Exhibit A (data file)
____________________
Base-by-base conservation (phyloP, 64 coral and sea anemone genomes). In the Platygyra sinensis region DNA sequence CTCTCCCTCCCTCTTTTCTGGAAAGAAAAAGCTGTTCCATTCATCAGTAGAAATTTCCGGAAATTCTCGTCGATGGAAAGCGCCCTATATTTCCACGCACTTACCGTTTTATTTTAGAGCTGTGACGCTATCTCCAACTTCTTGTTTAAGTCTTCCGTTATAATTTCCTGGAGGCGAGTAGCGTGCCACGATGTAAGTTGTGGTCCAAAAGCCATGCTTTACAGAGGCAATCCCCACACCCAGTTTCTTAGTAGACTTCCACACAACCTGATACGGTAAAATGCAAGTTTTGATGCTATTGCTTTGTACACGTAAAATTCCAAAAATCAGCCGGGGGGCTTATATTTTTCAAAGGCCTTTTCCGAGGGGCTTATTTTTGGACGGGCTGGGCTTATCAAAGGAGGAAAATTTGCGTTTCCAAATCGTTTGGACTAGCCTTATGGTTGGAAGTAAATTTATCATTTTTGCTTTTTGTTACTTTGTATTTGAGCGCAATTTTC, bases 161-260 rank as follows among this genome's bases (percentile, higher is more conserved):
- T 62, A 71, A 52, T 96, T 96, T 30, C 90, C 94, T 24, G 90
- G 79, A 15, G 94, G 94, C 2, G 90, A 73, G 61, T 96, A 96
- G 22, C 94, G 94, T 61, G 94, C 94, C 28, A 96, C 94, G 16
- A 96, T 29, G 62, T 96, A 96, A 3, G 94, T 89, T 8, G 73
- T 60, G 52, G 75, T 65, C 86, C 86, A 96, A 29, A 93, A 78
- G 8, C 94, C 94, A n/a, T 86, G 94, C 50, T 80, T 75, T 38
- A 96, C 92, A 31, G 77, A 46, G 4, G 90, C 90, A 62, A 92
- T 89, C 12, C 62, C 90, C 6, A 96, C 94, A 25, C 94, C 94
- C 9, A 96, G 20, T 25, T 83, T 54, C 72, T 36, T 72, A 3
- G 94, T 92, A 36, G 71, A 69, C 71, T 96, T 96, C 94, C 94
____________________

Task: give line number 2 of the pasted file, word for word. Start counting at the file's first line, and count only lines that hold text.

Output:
- T 62, A 71, A 52, T 96, T 96, T 30, C 90, C 94, T 24, G 90